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Government shutdowns: uncertainty as a price for democracy?

The showcase of the United States’ unique democratic system happened on Jan. 20. It marked the one-year anniversary of a reality TV star’s presidential inauguration. It also highlighted the country’s freedom of speech in the form of a nationwide women’s rights demonstration, as well as the beginning of a short-lived government shutdown.

Professor Stephanie Burkhalter, a political science professor at HSU who studies communication strategies between Congress and the president, provides more insights on the phenomena of government shutdowns.

What is a government shutdown?

A government shutdown occurs when the House of Representatives and the Senate cannot pass an appropriations bill — the technical name for a bill that funds the government agencies — that the president will sign.

Shutdowns are a uniquely U.S. government thing, because of our constitution, the filibuster rule and our two-party system. The two parties have become increasingly polarized on policy issues and more willing to have a shutdown if they cannot get the policy changes that they think are important.

What caused this previous government shutdown and why was it so short?

This answer depends on whom you ask. The consensus from mainstream media sources is that the Senate Democrats caused the shutdown by filibustering and demanding that the Senate markup — the official term for editing a bill — and debate an immigration bill that would create a pathway to citizenship for DACA recipients, known as “Dreamers.”

Senate Democrats agreed to fund the government through Feb. 8 in exchange for Senate Majority Leader Mitch McConnell’s promise that the Senate will take up an immigration bill in the next two weeks.

In this shutdown, Democrats were also able to negotiate six years of funding for the Children’s Health Insurance Program. House Republicans had not funded this program in their version of the permanent appropriations bill.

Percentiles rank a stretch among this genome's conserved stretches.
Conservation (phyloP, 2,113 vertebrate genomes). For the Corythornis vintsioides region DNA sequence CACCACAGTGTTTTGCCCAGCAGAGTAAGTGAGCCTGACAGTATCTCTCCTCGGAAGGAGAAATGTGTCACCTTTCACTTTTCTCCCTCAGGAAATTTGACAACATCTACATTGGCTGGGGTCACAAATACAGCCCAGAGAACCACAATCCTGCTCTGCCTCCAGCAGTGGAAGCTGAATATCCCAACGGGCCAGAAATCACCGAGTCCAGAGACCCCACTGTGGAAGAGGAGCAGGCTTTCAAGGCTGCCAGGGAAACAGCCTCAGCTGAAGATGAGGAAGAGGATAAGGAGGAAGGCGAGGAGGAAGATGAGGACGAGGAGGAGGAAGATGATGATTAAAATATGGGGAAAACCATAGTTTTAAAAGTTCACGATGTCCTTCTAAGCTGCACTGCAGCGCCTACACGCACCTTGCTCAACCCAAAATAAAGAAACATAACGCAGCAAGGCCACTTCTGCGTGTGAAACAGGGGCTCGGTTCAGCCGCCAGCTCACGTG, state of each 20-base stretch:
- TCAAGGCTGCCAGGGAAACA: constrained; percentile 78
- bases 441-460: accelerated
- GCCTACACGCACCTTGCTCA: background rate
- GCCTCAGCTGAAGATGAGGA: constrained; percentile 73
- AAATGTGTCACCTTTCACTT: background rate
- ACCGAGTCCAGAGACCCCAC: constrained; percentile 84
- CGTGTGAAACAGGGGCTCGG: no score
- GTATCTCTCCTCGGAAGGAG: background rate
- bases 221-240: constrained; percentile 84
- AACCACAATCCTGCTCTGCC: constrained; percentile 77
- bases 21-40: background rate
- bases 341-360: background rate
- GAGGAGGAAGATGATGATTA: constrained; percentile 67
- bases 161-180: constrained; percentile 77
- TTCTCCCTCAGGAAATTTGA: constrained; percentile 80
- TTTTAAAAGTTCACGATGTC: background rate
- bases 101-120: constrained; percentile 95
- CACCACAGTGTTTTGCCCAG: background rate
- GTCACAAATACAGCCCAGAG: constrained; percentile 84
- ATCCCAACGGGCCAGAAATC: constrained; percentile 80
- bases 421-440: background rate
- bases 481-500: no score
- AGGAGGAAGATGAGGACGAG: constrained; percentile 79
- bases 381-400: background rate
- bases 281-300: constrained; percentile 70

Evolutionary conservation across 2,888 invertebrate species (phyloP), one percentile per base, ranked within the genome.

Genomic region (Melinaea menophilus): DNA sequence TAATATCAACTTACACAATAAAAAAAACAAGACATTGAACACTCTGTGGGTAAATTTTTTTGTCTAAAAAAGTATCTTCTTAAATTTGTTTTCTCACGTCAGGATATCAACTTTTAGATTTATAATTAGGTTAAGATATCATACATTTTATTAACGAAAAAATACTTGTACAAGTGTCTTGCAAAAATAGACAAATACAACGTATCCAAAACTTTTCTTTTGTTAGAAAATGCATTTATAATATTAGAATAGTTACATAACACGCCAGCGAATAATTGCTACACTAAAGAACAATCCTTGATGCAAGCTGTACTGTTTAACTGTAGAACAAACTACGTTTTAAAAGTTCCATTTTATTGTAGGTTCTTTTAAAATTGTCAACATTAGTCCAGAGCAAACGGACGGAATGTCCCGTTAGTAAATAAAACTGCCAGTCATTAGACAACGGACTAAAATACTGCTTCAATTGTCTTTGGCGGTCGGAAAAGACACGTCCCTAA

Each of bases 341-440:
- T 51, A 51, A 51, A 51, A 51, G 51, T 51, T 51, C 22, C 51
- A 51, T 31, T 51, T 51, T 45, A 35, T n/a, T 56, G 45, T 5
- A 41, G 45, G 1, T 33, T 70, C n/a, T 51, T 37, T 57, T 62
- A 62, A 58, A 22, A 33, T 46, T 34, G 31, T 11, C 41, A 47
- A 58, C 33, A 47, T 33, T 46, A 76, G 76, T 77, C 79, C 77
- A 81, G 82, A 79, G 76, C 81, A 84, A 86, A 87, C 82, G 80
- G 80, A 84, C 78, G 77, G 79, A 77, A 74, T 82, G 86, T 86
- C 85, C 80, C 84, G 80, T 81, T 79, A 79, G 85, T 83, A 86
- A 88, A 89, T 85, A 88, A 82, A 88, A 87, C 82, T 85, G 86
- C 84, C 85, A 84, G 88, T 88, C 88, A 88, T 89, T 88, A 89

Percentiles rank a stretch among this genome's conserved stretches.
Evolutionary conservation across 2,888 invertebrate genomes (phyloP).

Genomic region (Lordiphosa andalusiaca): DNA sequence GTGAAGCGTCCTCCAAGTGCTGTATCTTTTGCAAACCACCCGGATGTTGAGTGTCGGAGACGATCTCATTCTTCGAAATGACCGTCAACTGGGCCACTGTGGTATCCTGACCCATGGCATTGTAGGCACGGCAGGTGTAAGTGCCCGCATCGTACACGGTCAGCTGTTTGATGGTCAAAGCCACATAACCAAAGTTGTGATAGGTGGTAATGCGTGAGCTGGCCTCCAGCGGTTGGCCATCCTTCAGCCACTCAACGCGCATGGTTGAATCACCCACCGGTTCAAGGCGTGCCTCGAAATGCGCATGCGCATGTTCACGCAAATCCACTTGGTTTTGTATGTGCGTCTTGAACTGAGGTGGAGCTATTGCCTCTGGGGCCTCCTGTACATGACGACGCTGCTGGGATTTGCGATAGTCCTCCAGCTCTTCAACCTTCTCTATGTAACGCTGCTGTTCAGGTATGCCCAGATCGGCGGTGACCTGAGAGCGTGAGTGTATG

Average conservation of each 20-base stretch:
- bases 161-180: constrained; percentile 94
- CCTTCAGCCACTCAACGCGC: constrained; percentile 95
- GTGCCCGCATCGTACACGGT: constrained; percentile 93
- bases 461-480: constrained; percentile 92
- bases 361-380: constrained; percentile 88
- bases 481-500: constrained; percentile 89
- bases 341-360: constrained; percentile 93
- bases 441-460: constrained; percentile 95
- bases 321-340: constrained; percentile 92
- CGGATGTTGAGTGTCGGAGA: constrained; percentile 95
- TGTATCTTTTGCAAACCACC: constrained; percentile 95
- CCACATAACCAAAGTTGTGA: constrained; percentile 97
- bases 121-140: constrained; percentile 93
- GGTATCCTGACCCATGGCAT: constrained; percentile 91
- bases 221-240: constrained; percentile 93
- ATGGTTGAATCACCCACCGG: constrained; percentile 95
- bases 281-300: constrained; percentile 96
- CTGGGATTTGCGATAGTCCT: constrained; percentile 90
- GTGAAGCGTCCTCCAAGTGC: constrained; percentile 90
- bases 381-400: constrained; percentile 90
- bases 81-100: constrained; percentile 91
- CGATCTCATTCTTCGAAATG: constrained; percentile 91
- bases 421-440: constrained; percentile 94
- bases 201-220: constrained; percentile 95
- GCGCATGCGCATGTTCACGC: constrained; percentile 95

What does a shutdown say about the administration of President Trump?

From my understanding, President Trump was ready to make a deal on Jan. 19 to avoid a shutdown, but his advisers scuttled the deal, because they believed that this deal was not tough enough on immigration policy.

So, this shutdown says less about Trump and more about the partisan politics plaguing our nation’s capital.

What could happen around Feb. 8?

[On Feb. 8], the Senate will reconsider a permanent spending bill. If Democrats again decide to filibuster, another shutdown could occur if a deal cannot be reached between Republicans and Democrats on immigration policy.

Government employees, such as those who work in the National Park Service and the Bureau of Land Management, will not be paid.

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Eric Nelson, the manager of Humboldt Wildlife Refuge, an organization managed by U.S. Fish and Wildlife Service, detailed the obstacles a shutdown would impose on the refuge’s operations.

“In 2013, there was a shutdown that lasted 13 days, I believe,” Nelson said. “Probably the most challenging part of a shutdown is dealing with the uncertainty, and what it can do to schedules and scheduled work.”

Because shutdowns are often prevented at the last minute, preparing for them is difficult. Fortunately, most shutdowns occurred outside of the spring/summer restoration work season and did not pose big problems for the refuge’s projects.

If a shutdown occurs on Feb. 8, the refuge will be closed to most of the public. However, independent researchers working on the refuge will be allowed to continue their work, as long as they can access their research site without the help of a federal employee.

Nelson added that if the shutdown goes on for three to four weeks, the financial challenge of not getting paid will become an issue.

“Ironically, Congressional members do get paid during a shutdown,” Nelson said.

Burkhalter also recognizes that a shutdown’s impact is affected by its length.

“The effects of a shutdown are felt the longer it continues,” Burkhalter said. “Let’s hope that the Senate can make a deal on immigration policy, a permanent spending measure can be passed and we can feel secure that our government is funded through this fiscal year.”

On the potential of shutdowns that may occur beyond Feb. 8, Burkhalter said that they could happen again when Congress tries to pass appropriate measures.

“I would not be surprised if a few more shutdowns are headed our way in the next few years,” Burkhalter said.

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